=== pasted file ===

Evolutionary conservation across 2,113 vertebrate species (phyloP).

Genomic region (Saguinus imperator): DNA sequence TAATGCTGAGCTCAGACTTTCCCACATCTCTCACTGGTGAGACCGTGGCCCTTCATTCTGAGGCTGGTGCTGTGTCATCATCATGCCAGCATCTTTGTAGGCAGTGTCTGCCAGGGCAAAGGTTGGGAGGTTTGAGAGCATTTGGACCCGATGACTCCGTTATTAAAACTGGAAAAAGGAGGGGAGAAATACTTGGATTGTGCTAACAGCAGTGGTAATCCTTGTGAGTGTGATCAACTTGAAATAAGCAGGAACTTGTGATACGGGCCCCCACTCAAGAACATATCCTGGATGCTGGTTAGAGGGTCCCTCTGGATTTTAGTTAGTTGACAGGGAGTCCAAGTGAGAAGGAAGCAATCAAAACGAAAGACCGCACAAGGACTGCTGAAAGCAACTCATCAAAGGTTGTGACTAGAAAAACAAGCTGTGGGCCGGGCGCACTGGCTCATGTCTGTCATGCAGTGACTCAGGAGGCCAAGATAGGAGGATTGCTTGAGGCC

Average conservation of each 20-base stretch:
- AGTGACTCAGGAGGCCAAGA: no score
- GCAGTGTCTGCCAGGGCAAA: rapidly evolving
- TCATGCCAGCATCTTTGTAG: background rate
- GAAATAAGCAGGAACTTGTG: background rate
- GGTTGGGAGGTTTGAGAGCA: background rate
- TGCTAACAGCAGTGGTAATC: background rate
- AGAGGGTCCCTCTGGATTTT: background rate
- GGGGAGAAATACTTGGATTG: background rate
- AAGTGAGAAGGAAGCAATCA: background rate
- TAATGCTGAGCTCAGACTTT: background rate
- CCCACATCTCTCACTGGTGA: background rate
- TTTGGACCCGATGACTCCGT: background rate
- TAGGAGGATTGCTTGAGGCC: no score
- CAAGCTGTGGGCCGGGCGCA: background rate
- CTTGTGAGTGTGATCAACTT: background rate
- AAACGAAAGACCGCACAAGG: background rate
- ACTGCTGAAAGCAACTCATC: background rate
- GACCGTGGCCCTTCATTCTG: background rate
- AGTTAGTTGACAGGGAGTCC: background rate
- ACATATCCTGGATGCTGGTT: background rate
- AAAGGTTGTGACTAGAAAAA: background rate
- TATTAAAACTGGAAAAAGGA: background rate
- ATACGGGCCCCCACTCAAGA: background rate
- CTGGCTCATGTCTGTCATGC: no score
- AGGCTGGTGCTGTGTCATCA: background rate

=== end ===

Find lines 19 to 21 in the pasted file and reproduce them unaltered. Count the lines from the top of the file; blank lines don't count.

- AAACGAAAGACCGCACAAGG: background rate
- ACTGCTGAAAGCAACTCATC: background rate
- GACCGTGGCCCTTCATTCTG: background rate